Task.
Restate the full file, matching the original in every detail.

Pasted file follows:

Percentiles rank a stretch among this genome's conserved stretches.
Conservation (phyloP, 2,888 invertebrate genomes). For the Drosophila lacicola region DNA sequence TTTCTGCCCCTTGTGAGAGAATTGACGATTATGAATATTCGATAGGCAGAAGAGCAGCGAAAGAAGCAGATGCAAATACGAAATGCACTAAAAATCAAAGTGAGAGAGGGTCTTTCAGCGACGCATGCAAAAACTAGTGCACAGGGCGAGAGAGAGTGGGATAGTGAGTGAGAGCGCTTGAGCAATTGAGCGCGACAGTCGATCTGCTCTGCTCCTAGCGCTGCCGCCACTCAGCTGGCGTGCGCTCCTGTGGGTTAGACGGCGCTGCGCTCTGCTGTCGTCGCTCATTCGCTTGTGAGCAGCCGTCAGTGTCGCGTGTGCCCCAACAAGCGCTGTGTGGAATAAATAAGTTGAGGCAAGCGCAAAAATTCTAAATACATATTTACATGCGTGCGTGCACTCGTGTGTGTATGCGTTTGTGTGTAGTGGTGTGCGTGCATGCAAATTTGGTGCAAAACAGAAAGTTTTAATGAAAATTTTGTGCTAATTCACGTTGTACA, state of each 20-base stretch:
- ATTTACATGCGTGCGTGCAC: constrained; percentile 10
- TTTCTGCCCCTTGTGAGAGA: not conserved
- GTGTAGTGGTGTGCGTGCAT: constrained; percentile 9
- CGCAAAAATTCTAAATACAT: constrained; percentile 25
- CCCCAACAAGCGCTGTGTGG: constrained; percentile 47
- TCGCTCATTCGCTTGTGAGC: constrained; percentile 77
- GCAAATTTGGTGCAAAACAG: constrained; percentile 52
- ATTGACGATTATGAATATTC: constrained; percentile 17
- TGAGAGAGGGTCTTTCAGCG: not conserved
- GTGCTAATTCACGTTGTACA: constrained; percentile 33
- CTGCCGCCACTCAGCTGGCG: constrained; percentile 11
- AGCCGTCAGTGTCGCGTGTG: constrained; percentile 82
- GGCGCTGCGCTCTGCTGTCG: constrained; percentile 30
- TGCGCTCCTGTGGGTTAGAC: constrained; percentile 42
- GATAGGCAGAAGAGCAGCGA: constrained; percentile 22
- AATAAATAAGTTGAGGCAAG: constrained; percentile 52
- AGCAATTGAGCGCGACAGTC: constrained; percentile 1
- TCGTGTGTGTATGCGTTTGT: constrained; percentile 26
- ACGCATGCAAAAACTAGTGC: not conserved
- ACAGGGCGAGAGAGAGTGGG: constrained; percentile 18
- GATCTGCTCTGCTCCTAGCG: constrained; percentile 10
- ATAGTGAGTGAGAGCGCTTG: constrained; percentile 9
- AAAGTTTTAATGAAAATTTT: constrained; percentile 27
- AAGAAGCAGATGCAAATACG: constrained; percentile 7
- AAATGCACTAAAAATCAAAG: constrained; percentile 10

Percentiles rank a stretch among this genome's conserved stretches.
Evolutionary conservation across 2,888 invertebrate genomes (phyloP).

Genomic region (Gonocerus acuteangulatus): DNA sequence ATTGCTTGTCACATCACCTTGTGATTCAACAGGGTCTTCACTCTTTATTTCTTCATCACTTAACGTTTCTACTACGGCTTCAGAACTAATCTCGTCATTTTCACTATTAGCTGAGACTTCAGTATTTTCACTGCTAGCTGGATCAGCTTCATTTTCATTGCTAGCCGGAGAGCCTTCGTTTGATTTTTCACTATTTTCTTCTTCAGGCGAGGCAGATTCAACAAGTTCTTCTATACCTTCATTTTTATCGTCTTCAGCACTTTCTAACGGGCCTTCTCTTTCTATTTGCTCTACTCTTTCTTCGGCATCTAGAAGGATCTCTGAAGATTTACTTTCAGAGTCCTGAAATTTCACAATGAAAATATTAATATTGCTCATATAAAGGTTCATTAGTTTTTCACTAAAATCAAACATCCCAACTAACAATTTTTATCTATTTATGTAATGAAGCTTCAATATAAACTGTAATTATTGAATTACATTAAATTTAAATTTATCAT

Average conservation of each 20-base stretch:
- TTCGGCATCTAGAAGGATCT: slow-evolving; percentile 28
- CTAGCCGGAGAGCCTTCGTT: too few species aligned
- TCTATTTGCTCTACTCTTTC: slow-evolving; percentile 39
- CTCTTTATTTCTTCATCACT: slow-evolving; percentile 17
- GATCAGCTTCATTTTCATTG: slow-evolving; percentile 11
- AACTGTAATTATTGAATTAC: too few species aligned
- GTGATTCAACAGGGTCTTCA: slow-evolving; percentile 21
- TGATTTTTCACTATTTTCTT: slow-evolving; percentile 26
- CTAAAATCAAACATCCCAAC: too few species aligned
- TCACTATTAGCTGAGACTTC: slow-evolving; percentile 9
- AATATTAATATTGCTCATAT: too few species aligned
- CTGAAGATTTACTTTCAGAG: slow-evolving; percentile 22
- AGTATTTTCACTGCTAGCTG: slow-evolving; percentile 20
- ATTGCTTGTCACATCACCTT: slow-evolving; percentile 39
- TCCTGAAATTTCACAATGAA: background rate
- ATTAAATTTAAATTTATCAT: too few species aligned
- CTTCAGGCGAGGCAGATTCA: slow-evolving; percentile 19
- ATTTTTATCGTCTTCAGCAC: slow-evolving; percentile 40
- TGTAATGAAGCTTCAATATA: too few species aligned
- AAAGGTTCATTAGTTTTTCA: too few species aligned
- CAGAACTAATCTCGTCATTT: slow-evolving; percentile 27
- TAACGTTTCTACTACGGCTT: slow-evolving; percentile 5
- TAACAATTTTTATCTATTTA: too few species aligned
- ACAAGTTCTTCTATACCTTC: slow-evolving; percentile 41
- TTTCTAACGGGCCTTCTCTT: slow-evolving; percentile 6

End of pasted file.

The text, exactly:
Percentiles rank a stretch among this genome's conserved stretches.
Conservation (phyloP, 2,888 invertebrate genomes). For the Drosophila lacicola region DNA sequence TTTCTGCCCCTTGTGAGAGAATTGACGATTATGAATATTCGATAGGCAGAAGAGCAGCGAAAGAAGCAGATGCAAATACGAAATGCACTAAAAATCAAAGTGAGAGAGGGTCTTTCAGCGACGCATGCAAAAACTAGTGCACAGGGCGAGAGAGAGTGGGATAGTGAGTGAGAGCGCTTGAGCAATTGAGCGCGACAGTCGATCTGCTCTGCTCCTAGCGCTGCCGCCACTCAGCTGGCGTGCGCTCCTGTGGGTTAGACGGCGCTGCGCTCTGCTGTCGTCGCTCATTCGCTTGTGAGCAGCCGTCAGTGTCGCGTGTGCCCCAACAAGCGCTGTGTGGAATAAATAAGTTGAGGCAAGCGCAAAAATTCTAAATACATATTTACATGCGTGCGTGCACTCGTGTGTGTATGCGTTTGTGTGTAGTGGTGTGCGTGCATGCAAATTTGGTGCAAAACAGAAAGTTTTAATGAAAATTTTGTGCTAATTCACGTTGTACA, state of each 20-base stretch:
- ATTTACATGCGTGCGTGCAC: constrained; percentile 10
- TTTCTGCCCCTTGTGAGAGA: not conserved
- GTGTAGTGGTGTGCGTGCAT: constrained; percentile 9
- CGCAAAAATTCTAAATACAT: constrained; percentile 25
- CCCCAACAAGCGCTGTGTGG: constrained; percentile 47
- TCGCTCATTCGCTTGTGAGC: constrained; percentile 77
- GCAAATTTGGTGCAAAACAG: constrained; percentile 52
- ATTGACGATTATGAATATTC: constrained; percentile 17
- TGAGAGAGGGTCTTTCAGCG: not conserved
- GTGCTAATTCACGTTGTACA: constrained; percentile 33
- CTGCCGCCACTCAGCTGGCG: constrained; percentile 11
- AGCCGTCAGTGTCGCGTGTG: constrained; percentile 82
- GGCGCTGCGCTCTGCTGTCG: constrained; percentile 30
- TGCGCTCCTGTGGGTTAGAC: constrained; percentile 42
- GATAGGCAGAAGAGCAGCGA: constrained; percentile 22
- AATAAATAAGTTGAGGCAAG: constrained; percentile 52
- AGCAATTGAGCGCGACAGTC: constrained; percentile 1
- TCGTGTGTGTATGCGTTTGT: constrained; percentile 26
- ACGCATGCAAAAACTAGTGC: not conserved
- ACAGGGCGAGAGAGAGTGGG: constrained; percentile 18
- GATCTGCTCTGCTCCTAGCG: constrained; percentile 10
- ATAGTGAGTGAGAGCGCTTG: constrained; percentile 9
- AAAGTTTTAATGAAAATTTT: constrained; percentile 27
- AAGAAGCAGATGCAAATACG: constrained; percentile 7
- AAATGCACTAAAAATCAAAG: constrained; percentile 10

Percentiles rank a stretch among this genome's conserved stretches.
Evolutionary conservation across 2,888 invertebrate genomes (phyloP).

Genomic region (Gonocerus acuteangulatus): DNA sequence ATTGCTTGTCACATCACCTTGTGATTCAACAGGGTCTTCACTCTTTATTTCTTCATCACTTAACGTTTCTACTACGGCTTCAGAACTAATCTCGTCATTTTCACTATTAGCTGAGACTTCAGTATTTTCACTGCTAGCTGGATCAGCTTCATTTTCATTGCTAGCCGGAGAGCCTTCGTTTGATTTTTCACTATTTTCTTCTTCAGGCGAGGCAGATTCAACAAGTTCTTCTATACCTTCATTTTTATCGTCTTCAGCACTTTCTAACGGGCCTTCTCTTTCTATTTGCTCTACTCTTTCTTCGGCATCTAGAAGGATCTCTGAAGATTTACTTTCAGAGTCCTGAAATTTCACAATGAAAATATTAATATTGCTCATATAAAGGTTCATTAGTTTTTCACTAAAATCAAACATCCCAACTAACAATTTTTATCTATTTATGTAATGAAGCTTCAATATAAACTGTAATTATTGAATTACATTAAATTTAAATTTATCAT

Average conservation of each 20-base stretch:
- TTCGGCATCTAGAAGGATCT: slow-evolving; percentile 28
- CTAGCCGGAGAGCCTTCGTT: too few species aligned
- TCTATTTGCTCTACTCTTTC: slow-evolving; percentile 39
- CTCTTTATTTCTTCATCACT: slow-evolving; percentile 17
- GATCAGCTTCATTTTCATTG: slow-evolving; percentile 11
- AACTGTAATTATTGAATTAC: too few species aligned
- GTGATTCAACAGGGTCTTCA: slow-evolving; percentile 21
- TGATTTTTCACTATTTTCTT: slow-evolving; percentile 26
- CTAAAATCAAACATCCCAAC: too few species aligned
- TCACTATTAGCTGAGACTTC: slow-evolving; percentile 9
- AATATTAATATTGCTCATAT: too few species aligned
- CTGAAGATTTACTTTCAGAG: slow-evolving; percentile 22
- AGTATTTTCACTGCTAGCTG: slow-evolving; percentile 20
- ATTGCTTGTCACATCACCTT: slow-evolving; percentile 39
- TCCTGAAATTTCACAATGAA: background rate
- ATTAAATTTAAATTTATCAT: too few species aligned
- CTTCAGGCGAGGCAGATTCA: slow-evolving; percentile 19
- ATTTTTATCGTCTTCAGCAC: slow-evolving; percentile 40
- TGTAATGAAGCTTCAATATA: too few species aligned
- AAAGGTTCATTAGTTTTTCA: too few species aligned
- CAGAACTAATCTCGTCATTT: slow-evolving; percentile 27
- TAACGTTTCTACTACGGCTT: slow-evolving; percentile 5
- TAACAATTTTTATCTATTTA: too few species aligned
- ACAAGTTCTTCTATACCTTC: slow-evolving; percentile 41
- TTTCTAACGGGCCTTCTCTT: slow-evolving; percentile 6